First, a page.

Wednesday. Comic Books. You know the drill. 3-2-1 Comics!
3 – Marvel Comics
Final Grade: ★★★★4/5
I’m not exactly a Fantastic Four expert. I read the initial couple of issues of Jonathan Hickman’s FF, so I am familiar with the concept of the Future Foundation – Reed Richards’ assembly of child prodigies. Matt Fraction’s first issue of the new FF series does an excellent job of bringing in new readers though. Part of the issue is presented in a documentary-style like The Office or Parks and Recreation, introducing us to members of the Future Foundation. The rest of the issue is a recruiting process of the new leaders of the FF, deftly scripted by Fraction in a way that introduces characters without being overly expository. Michael Allred’s pulpy artwork blends well with a series that is inherently quirky with its premise and its characters. I wasn’t crazy about the issue overall, but as a new reader it didn’t completely scare me away either.
Final Grade: ★★★★ 4/5
Mutants are on the rise once again, the world is in a panicked state and The Red Skull is back…with Professor X’s brain. The second issue of Rick Remender’s new series deals with a bit of unveiling of Red Skull’s plans as well as Captain America trying to put the new team together. A big chunk of this book is dedicated to a superhero team talking about why they need to be a superhero team. While this technique can get exhaustive, Remender gives Cap some logically self-serving reasons for the team’s public image, grounding the scene more than the typical fluff. Wolverine’s internal monologue does come off as a little heavy-handed however, using one hyperbole too many. John Cassaday provides expressive pencils, but sometimes the eyes of his characters (men in particular) are little creepy-looking and it weirds me out. Other than that this was a pretty good issue, hopefully leading to the Uncanny Avengers actually being the Uncanny Avengers sometime soon.
Final Grade: ★★★½ 3.5/5
2– DC Comics
Aquaman #14 is labeled as a “Throne of Atlantis Prelude,” and as most comic fans know, not a whole lot happens in preludes to big events. That is not to say that the issue isn’t a good prelude however. Johns spends the right amount of time with each set of characters and story threads, laying groundwork for his Atlantean epic to come. Aquaman is more reserved than he has been recently, as he talks to his estranged brother Orm AKA the soon-to-be Ocean Master. Johns also takes some time to remind us that Black Manta is kind of a badass, and I’m ok with that. This marks the first Ivan Reis-less issue of Aquaman, with new series artist Pete Woods stepping in, with some assistance from Pere Perez. Woods’ style is more simplistic and cartoon-like similar to Patrick Gleason’s, which will take some getting used to. I do give Mr. Woods props for a particular visual reference to Aquaman’s pre-New 52 past, though. One complaint I have is that Orm stays in the shadows for the entirety of the issue. I have no problem with a buildup to a dramatic reveal, but that reveal never actually happens in this issue. Hey. DC. The dude’s on the freaking cover, we already know what he looks like. What’s with the secrecy, huh?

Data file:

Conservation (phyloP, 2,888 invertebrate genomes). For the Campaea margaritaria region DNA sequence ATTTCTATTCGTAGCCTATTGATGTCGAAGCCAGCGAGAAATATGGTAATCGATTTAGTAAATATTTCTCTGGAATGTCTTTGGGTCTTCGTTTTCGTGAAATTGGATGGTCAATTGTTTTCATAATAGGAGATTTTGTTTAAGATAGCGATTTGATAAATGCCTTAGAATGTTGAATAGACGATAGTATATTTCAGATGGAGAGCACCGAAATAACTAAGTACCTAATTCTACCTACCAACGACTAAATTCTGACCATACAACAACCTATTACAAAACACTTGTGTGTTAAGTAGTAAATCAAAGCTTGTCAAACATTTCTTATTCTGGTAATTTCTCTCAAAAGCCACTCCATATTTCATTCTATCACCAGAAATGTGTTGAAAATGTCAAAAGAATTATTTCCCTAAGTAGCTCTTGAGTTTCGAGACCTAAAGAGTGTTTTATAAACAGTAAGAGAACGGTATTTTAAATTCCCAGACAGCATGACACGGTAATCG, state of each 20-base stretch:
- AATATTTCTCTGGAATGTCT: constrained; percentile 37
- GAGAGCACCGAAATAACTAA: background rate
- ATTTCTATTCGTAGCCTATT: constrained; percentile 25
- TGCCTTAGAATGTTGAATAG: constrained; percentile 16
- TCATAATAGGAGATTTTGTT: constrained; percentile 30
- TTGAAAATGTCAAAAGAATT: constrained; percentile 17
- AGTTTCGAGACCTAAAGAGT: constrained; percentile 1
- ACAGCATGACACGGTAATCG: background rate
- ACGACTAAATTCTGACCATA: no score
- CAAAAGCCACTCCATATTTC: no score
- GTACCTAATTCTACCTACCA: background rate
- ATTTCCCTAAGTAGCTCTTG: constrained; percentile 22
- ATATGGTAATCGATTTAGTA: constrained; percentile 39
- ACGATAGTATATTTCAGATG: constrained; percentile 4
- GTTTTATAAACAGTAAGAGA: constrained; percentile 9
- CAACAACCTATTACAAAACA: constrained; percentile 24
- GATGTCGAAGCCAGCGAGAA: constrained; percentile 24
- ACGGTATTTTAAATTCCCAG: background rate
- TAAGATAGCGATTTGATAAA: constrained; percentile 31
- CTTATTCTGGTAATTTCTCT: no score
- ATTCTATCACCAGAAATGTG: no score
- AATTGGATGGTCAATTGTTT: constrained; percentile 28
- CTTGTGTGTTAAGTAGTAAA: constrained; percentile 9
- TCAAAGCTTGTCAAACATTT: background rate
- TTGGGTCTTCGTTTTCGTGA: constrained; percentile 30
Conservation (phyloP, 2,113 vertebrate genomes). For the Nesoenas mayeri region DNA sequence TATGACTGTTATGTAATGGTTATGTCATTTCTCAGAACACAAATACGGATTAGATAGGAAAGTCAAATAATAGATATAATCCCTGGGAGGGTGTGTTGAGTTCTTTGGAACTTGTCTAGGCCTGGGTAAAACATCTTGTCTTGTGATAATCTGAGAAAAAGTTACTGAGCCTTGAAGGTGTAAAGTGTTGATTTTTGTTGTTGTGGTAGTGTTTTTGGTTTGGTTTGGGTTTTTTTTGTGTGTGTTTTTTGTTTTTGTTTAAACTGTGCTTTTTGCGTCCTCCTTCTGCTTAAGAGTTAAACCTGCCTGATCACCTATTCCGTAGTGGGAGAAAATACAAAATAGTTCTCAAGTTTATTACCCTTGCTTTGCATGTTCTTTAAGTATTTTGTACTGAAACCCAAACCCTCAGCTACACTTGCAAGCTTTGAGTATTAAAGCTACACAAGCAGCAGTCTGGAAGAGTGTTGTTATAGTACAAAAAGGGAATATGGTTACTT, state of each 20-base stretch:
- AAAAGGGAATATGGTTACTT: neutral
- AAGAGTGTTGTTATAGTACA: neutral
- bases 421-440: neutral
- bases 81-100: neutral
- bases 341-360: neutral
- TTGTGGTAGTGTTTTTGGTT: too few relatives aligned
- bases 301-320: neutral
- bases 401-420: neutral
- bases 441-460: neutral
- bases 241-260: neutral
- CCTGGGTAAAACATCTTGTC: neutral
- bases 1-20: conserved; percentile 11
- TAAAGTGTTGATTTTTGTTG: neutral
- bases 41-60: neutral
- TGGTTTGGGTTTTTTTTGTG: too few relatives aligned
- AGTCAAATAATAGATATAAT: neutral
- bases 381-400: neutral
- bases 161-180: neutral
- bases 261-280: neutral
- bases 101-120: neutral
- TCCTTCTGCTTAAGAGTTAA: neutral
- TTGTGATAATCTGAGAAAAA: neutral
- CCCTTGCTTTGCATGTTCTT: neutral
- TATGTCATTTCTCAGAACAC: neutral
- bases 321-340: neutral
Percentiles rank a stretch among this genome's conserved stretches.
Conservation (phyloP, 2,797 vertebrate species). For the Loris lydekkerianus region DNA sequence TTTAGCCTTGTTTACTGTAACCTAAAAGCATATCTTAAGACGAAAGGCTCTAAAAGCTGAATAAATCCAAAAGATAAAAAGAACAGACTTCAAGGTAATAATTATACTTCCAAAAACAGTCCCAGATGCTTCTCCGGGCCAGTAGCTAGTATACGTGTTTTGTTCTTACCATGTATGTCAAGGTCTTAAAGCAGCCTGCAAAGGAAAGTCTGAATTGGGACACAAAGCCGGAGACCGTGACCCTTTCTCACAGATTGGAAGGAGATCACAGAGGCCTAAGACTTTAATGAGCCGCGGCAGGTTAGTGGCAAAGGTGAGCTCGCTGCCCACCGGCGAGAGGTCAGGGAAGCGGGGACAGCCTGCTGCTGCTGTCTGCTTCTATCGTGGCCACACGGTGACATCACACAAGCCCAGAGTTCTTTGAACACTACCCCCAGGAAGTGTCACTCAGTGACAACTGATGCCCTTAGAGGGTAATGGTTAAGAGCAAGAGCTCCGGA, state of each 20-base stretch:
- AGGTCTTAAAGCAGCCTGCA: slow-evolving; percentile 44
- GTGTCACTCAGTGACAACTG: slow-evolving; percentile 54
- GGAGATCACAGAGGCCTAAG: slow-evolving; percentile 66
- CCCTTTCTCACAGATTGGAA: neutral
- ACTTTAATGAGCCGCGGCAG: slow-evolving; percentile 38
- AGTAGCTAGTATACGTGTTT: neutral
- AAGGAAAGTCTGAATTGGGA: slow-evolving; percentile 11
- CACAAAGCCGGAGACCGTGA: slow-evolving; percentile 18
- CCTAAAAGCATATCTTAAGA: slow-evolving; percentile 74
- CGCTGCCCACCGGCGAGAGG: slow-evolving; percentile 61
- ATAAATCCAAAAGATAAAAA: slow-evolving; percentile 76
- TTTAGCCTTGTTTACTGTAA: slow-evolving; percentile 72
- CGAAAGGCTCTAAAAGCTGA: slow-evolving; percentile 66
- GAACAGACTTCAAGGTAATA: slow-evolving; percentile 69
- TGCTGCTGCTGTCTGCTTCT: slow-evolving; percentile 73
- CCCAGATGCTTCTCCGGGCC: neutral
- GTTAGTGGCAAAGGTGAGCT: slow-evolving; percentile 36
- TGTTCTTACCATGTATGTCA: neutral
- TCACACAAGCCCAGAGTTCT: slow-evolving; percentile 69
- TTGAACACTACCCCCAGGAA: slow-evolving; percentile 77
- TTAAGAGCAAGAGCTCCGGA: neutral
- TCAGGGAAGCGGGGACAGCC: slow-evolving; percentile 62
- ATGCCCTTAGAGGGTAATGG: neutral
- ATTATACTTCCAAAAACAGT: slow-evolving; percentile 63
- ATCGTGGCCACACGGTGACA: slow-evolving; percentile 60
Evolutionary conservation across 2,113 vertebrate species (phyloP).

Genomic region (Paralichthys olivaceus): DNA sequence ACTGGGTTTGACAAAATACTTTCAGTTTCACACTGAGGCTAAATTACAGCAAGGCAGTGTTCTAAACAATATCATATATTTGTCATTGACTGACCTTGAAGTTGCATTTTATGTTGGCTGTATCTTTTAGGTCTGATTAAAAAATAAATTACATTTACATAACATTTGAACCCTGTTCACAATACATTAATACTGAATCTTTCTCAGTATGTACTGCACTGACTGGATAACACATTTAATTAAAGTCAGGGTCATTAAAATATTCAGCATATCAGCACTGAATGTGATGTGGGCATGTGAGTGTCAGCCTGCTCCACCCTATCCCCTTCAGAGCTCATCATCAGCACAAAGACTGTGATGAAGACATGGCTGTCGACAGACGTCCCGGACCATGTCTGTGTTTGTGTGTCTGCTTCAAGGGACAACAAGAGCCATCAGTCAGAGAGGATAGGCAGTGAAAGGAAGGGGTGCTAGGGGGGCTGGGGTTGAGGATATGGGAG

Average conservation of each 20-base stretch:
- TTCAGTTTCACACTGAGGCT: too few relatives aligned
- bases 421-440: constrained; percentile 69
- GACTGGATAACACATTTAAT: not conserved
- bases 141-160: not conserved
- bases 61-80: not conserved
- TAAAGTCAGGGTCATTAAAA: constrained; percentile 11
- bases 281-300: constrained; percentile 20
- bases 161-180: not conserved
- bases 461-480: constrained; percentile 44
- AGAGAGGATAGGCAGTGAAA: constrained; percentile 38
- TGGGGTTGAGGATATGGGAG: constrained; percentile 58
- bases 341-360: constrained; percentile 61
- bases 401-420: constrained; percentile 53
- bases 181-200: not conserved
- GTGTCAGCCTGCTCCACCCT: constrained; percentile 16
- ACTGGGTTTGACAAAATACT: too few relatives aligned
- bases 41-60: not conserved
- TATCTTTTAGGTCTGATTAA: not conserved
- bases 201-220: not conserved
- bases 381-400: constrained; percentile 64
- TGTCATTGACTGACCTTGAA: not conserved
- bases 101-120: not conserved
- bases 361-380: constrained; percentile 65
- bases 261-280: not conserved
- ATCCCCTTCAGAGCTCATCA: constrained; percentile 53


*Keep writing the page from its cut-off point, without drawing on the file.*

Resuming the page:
Final Grade: ★★★½ 3.5/5
There’s usually a point in an issue of Batman Incorporated where I get unnecessarily giddy about a callback from Grant Morrison’s Batman epic; this issue was no exception. Last issue ended with Batman telling Damian that he had to stop being Robin and #5 explains why. Flash forward to when Damian is Batman, a future we see for the third and possibly final time. Gotham has been overrun by chaos and Damian must rush to cure it’s citizens of a disease before the White House decides to wipe the city off of the map entirely. Chris Burnham’s style is growing on me, but sadly there were no examples of his blend of dynamic slow-motion action and onomatopoeia this month. It’s always a delight to get another glimpse of Damian as Batman, and the way that it ties into the overall structure of Batman Incorporated is so obvious its amazing no one saw it coming. Or at least I didn’t.
Final Grade: ★★★★½ 4.5/5
1 – Dark Horse Comics
Out of the two Dark Horse series running under the label “Buffy the Vampire Slayer Season 9,” Angel & Faith has always been the stronger one. It had a more compelling story with its lead characters, and had the consistently sharper pencils of Rebekah Issacs. Sadly much like Buffy the Vampire Season 8, this book is growing a little tedious, relying on thin personal motivations and the tired trope of last page character reveals. “Oh man its that person from season 2 of Buffy!” etc. Angel & Faith #16 continues Angel’s silly quest to resurrect Giles, one man of hundreds that he has killed in his un-lifetime. Faith also comes head-to-head with her slayer friend Nadira, who confronts her about helping the fugitive Angel. This scene draws out for far too long and feels hum drum and pointless. The last page of course has the aforementioned character reveal. Sigh. Isaacs is still at the top of her game for the most part, with strikingly detailed figures. I could use a little more forehead on Angel (AKA Captain Forehead) however. Oh Buffy books, you shall never be a good as your television parents.
Final Grade: ★★½ 2.5/5